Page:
We sat around a table in the lobby of the “President” hotel, 20 accented voices in chorus arguing about the proper way to play the card game “mafia”. Argentina asserted it was played with two people adopting the role of guardian. Estonia refuted this, claiming that only one person was chosen as guardian but three people got to be the “mafia”. Meanwhile, Brazil confusedly turned in her seat as people referred to the strange name of this game; she had always known mafia by the name “werewolf”. As we debated the intricacies of the game we had learned to play differently in our respective countries, a sense of unity began to arise out of the chaos.Over a deck of cards, 20 people from all over the world began to understand each other better.
In February of 2018 I applied for an online public speaking contest through the English-Speaking Union of the United States. My speech on girls’ access to education did extremely well in the national competition and I was named the United States delegate to the international competition in London sponsored by the English-Speaking Union of the Commonwealth. The week-long event held in late May included extensive public speaking training, excursions to famous English monuments, and the chance to mingle with 52 other young people from 49 other countries.
I was traveling alone to London and my eleven-hour journey in solitude left me plenty of time to dredge up worries about the week ahead. Naturally, I was nervous about competing, but never before had I experienced such immense pressure to properly represent my country. I was also afraid of unintentionally offending someone’s culture, mispronouncing my fellow competitors’ names, or even worse, accidentally developing a British accent.
The second I stepped into the Dartmouth House, the headquarters of the International English Speaking Union, all of my worries melted away. The 52 other competitors filtered in over a couple of hours until the baroque rooms were packed tight with well-dressed young people. A public speaking contest attracts an articulate, opinionated crowd and so we habitually fell into discussion over differences in food, music, culture, and politics. The words “hegemony” and “memes” were seamlessly thrown in and out of conversation as the volume mounted to deafening levels. To new to each other’s names, we referred to each other by country leading to funny statements like “Where is Sri Lanka?” “The Netherlands has such a pretty dress on.” and “See the United States and Mexico CAN get along!”. As we stood in the rooms of the Dartmouth House, laughter and discourse began to dissolve cultural divides.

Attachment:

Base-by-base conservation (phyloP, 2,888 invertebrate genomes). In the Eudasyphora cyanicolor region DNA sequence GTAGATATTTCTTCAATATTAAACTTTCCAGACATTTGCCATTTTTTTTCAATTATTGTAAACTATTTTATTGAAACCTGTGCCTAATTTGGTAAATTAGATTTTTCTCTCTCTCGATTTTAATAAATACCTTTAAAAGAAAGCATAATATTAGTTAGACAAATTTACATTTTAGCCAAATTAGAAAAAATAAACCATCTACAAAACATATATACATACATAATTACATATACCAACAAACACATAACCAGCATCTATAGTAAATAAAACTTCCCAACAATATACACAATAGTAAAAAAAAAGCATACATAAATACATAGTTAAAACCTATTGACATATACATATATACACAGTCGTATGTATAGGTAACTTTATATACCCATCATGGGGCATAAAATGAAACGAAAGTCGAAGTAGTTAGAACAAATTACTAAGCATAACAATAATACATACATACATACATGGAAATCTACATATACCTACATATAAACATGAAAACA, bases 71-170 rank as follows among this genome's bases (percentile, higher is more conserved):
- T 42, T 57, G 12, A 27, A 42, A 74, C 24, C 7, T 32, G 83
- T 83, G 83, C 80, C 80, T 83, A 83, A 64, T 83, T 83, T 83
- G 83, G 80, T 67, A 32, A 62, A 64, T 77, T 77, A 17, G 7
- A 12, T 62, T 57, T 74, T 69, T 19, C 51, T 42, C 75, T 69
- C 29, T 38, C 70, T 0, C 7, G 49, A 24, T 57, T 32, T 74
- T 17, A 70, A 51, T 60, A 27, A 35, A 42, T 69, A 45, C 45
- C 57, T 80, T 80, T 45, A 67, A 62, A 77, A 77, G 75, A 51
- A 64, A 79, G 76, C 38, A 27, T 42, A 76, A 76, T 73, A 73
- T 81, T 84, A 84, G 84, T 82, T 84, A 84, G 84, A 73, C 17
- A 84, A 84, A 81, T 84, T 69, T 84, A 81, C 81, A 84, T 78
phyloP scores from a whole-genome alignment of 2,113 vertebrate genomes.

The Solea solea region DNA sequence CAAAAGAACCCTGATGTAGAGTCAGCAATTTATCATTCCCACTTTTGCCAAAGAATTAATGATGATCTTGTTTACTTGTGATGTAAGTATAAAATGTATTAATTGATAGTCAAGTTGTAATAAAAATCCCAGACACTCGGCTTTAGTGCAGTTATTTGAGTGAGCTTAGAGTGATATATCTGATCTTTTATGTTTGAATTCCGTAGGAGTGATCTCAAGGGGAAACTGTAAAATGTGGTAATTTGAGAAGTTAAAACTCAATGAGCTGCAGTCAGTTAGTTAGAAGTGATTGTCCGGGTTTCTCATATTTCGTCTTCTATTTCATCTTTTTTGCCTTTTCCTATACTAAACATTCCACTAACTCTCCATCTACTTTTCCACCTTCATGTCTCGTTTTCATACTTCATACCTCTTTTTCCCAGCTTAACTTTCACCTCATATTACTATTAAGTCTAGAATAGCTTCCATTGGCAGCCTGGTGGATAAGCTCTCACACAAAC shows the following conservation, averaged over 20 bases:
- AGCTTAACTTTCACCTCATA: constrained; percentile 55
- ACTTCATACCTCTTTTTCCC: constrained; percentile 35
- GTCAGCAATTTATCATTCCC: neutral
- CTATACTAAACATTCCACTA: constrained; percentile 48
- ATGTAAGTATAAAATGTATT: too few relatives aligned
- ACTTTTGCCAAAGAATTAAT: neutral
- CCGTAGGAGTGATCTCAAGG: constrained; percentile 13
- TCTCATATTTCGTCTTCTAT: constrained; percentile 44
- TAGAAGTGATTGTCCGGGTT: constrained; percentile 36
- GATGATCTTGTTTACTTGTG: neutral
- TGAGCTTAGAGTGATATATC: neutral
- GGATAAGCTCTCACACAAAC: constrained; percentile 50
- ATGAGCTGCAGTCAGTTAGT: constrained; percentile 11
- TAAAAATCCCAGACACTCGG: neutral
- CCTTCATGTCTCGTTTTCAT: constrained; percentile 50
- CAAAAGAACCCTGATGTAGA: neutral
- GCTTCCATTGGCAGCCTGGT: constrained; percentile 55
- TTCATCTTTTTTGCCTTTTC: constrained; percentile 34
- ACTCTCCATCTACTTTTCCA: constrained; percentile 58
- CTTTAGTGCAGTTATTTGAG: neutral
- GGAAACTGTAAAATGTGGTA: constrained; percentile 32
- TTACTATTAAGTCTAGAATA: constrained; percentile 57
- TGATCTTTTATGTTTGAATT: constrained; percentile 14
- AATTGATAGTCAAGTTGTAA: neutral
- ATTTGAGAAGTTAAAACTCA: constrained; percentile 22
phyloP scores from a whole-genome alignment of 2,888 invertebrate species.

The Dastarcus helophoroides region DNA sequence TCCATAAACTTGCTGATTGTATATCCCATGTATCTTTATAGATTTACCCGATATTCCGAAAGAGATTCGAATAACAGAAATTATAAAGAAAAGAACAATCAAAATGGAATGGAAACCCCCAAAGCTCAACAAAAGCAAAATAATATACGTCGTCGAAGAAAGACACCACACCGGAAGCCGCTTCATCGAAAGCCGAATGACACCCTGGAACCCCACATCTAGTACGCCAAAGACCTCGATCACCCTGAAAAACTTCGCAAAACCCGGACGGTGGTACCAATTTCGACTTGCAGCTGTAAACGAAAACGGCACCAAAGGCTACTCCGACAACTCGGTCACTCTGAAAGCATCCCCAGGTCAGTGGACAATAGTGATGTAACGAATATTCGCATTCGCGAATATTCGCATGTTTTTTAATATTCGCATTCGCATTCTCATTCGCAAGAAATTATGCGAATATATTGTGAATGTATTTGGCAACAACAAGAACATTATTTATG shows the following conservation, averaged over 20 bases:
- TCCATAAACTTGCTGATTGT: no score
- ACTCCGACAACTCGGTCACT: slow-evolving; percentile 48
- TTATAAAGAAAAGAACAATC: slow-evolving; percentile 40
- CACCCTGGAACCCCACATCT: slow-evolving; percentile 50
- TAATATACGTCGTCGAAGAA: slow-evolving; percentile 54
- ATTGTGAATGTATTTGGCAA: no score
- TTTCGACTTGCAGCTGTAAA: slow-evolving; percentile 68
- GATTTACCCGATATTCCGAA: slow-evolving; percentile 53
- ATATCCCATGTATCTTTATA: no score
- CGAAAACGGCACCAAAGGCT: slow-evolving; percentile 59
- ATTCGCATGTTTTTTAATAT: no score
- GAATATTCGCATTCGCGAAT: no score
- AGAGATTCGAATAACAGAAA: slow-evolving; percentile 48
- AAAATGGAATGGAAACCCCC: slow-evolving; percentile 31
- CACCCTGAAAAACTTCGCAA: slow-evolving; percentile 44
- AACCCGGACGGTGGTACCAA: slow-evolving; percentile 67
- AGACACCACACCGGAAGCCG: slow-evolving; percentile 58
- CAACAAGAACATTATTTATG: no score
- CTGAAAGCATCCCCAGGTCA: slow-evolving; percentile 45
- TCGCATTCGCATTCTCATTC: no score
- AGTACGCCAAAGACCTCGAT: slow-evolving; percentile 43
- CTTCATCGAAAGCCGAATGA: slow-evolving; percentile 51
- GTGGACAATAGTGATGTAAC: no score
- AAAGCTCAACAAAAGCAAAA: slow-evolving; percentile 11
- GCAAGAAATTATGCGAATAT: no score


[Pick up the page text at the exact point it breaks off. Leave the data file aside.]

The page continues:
Throughout the next week our sense of global community grew over shared experiences. We pounded the streets of London with wide eyes, sightseeing, participating in workshops, and exploring every part of the city. At one point we discovered we had royalty in our numbers, which of course demanded us to refer to the delegate from India as “your royal highness”. While our excursions took us all over London, the cultural exchange we participated in took us all over the world. I learned about American military bases in Okinawa from an Okinawa herself. I heard about Russian propaganda in Estonia, and the impacts of globalization on Rwandan culture. This week taught me that travel does not have to be by plane or boat but can be by word. While I still don’t precisely know how mafia is played, I do know that I now have a global family.